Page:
I saw this sign while out shopping: “I’m on a new kind of diet where you eat everything and pray for a miracle.”
I so relate to that sign.
The various health issues that came alongside the PTSD and anxiety disorder have caused me to be curled up in tears from very real physical pain; many times; praying for a miracle of healing.
I work with a family doctor who has known me for years; and knows my story of abuse recovery. He has seen me at my best and worst. In the early stages, he suggested psychotropic medication to help manage some of the physical effects I was suffering through. But we both decided against it. With cognitive behavioral therapy, as well as talk therapy, journaling and stress reduction in general, I have continued to see great improvement in my physical symptoms. I have also seen great improvement in the anxiety disorder and PTSD.
I was recently back at the doctor for another health issue. He told me which psychotropic medication would help that condition, and said something he has said prior to me, “that is always an option if what you are doing isn’t working. BUT. You have shown such improvement through your therapy process and through other lifestyle changes you have made, I do not want to prescribe this to you. Get back into whatever you were doing prior. I think you went into maintenance mode over the summer. Pick it up a notch again and you will be fine again and this symptom will pass as the others have. I know it.”
He was right. I had not been journaling as much as prior. I had not been doing daily containments to control the worry (it had subsided so much; I took a break from the intense mind retraining I had been doing).
Personally, I believe the physical symptoms I originally developed were all related to my body being in a state of ongoing, chronic, distress. That’s just my take, for my body. I don’t want to opine on what anyone else’s journey is about. I am not against medication for depression and anxiety. I just know it wasn’t for me. I tend to have every side effect listed on the pill bottle; as well as some reactions which no one has ever seen before. A common over the counter medication once landed me in the ER.
When another physical set back hits: I pray. I hope God removes it. But, after a day of being depressed about it in bed, I start to google ways to help myself. I tweak my diet. Again. Diet, in some ways, is my drug. The grocery aisles, my pharmacy.
I have personal experience with GAPS, gluten free, FODMAP, dairy free, interstitial cystitis diet, Fibromyalgia Diet, Food Combining diet…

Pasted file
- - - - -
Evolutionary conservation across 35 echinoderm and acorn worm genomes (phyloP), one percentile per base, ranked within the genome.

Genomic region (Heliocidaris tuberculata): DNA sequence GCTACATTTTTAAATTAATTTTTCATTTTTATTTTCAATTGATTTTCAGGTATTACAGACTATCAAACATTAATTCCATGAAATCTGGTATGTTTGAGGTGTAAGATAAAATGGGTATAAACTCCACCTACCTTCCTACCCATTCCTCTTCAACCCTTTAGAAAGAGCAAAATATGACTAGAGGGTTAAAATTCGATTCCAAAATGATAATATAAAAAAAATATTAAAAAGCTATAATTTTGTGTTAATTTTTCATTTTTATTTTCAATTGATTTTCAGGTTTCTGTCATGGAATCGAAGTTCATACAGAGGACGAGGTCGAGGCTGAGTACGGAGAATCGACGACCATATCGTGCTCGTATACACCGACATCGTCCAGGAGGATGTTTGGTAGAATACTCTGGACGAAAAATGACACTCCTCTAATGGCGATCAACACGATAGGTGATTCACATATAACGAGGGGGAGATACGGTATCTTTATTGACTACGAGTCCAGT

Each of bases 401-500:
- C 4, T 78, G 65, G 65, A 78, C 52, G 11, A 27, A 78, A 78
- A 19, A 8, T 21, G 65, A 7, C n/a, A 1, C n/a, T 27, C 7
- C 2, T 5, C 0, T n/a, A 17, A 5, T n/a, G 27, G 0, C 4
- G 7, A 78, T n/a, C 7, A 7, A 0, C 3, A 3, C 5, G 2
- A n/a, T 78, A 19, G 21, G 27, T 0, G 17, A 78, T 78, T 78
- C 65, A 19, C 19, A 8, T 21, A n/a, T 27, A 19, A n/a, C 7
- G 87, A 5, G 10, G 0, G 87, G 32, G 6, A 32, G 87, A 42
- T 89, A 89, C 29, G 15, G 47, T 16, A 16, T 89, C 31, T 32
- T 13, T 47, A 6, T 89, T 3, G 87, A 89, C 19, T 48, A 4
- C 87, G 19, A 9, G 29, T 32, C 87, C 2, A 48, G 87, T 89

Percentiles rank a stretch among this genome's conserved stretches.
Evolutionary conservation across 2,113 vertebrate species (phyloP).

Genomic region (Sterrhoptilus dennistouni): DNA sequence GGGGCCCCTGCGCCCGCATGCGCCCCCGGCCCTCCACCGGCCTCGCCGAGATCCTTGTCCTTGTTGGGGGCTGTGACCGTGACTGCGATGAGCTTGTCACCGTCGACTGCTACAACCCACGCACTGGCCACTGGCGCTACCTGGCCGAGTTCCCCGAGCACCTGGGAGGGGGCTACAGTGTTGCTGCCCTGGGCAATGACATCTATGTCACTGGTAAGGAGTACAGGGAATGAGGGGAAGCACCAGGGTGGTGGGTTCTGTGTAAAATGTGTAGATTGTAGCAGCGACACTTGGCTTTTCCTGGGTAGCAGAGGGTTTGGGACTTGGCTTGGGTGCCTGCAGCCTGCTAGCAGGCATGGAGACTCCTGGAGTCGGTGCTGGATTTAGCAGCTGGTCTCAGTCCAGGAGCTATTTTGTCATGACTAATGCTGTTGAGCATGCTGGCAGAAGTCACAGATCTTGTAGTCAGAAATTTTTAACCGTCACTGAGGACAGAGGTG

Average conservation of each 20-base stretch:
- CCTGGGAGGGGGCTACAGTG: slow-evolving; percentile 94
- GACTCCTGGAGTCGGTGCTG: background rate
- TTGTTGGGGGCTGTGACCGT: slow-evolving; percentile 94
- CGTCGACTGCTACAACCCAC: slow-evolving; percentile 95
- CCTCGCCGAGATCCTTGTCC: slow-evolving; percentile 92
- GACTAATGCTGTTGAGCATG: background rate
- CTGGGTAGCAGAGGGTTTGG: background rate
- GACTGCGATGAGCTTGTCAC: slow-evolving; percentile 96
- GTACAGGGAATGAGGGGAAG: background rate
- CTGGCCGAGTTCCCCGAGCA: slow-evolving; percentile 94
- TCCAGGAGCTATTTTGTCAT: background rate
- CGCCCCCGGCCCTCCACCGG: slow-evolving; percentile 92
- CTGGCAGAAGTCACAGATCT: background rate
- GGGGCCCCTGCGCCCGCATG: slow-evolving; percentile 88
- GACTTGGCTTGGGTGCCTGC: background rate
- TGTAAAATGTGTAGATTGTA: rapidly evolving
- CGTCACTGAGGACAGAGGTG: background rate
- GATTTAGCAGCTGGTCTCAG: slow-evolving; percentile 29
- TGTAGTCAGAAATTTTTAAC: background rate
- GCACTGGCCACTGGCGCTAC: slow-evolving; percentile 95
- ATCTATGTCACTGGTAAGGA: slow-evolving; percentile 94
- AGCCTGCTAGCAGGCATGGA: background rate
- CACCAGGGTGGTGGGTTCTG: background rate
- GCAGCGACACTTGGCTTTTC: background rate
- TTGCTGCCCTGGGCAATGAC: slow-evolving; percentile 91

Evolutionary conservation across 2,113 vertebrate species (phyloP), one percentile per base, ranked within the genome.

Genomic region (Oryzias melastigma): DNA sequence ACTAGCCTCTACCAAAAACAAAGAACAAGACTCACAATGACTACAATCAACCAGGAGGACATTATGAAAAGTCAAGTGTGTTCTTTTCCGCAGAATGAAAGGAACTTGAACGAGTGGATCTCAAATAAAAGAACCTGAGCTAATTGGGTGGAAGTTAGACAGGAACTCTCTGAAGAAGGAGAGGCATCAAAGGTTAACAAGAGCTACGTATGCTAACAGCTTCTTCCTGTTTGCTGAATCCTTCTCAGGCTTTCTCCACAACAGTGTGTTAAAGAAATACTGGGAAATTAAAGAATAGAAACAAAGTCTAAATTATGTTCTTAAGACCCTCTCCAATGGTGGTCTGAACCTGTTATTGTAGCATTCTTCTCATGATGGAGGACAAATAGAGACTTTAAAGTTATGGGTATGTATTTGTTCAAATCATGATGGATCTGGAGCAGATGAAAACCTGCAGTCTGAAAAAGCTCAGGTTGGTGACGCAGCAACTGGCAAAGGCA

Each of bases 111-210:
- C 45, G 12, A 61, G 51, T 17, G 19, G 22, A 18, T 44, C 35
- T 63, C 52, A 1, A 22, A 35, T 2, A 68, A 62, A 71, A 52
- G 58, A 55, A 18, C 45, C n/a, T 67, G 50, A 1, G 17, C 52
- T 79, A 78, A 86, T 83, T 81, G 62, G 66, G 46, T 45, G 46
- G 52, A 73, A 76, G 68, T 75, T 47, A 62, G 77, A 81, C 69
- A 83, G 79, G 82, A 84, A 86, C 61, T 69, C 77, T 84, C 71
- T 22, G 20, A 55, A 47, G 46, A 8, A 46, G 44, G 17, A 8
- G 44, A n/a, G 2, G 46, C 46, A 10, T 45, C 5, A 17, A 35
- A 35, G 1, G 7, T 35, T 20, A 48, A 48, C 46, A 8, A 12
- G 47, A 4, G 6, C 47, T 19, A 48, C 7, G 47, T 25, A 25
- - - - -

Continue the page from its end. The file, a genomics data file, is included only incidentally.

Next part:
Honestly: I believe each one benefitted me at the time I tried them. My body was able to heal by avoiding certain things, and adding other things I had been missing, into my diet. I have avoided and still do avoid certain foods, for nearly a decade now. I don’t think you could find high fructose corn syrup in any product in our cupboards or refrigerator, for instance. I also strictly avoid artificial flavorings, gluten, and most forms of dairy.
I wish, sometimes, that I could eat anything I wanted. That I could say a prayer and be healed and go back to filling my grocery cart with whatever I wanted (without reading ingredient labels) AND: also feel well doing it.
It’s expensive to not eat the standard American diet. Crazy expensive. It’s misunderstood. You get labeled for reading all those labels. You make unlikely friends and connections in natural food store aisles. Others, who can eat the standard American diet, often judge me for it. One friend recently told me he’s never known anyone to be on as many strange diets as I have been on. He didn’t seem awed by that realization. I could almost see his fingers forming a cyclone motion over his ear in the ‘she’s crazy’ gesture that was so common in my childhood.
By the grace of God, I am able to afford it, though. And so I avoid many offenders to my body and I add things to my breakfast like powdered Bromelain, or Moringa powder from an organic California farm.
The Book of James tells me that what I am doing, in undergoing these health trials, is testing and building the endurance of my faith. Indeed. I’m not sure if it was the measure of self-control and self-esteem I gained knowing I could feed and heal my body by changing what’s in my cupboards–all by myself, or the actual food changes themselves, which caused me to improve so much.
The prophet Isaiah shows me the real point of fasting. Going without bread myself, at a restaurant, makes me far more likely to give the homeless man I meet on the sidewalk after dinner– enough cash for a decent meal. I know what it is to watch others eat something that looks so very lovely while you yourself cannot. I didn’t have that level of understanding and empathy before I started needing to restrict my own food.
The writer of Ecclesiastes tells me there is a time for everything. He doesn’t outright mention feasting; and fasting. But I think he meant that too. Besides, finding ways to still feast while fasting is actually fun for me. I love challenges. Figuring out new recipes and new ways to still have all my favorite foods; remade with unoffending ingredients. Cheese out of cashews? I’ll try that. Salad dressing without vinegar or citrus, mayonnaise, ketchup, or any other fruit besides pears? Hmm. How about blending some fresh basil, canned pears, honey, salt and garlic infused olive oil. My BHH said the resulting green mixture was pretty good over sliced cucumbers.
All in all, God is giving me a miracle. He’s just letting me in on the process. At any time, I can eat whatever I want, it is an option. But I don’t want to suffer anymore. So I don’t.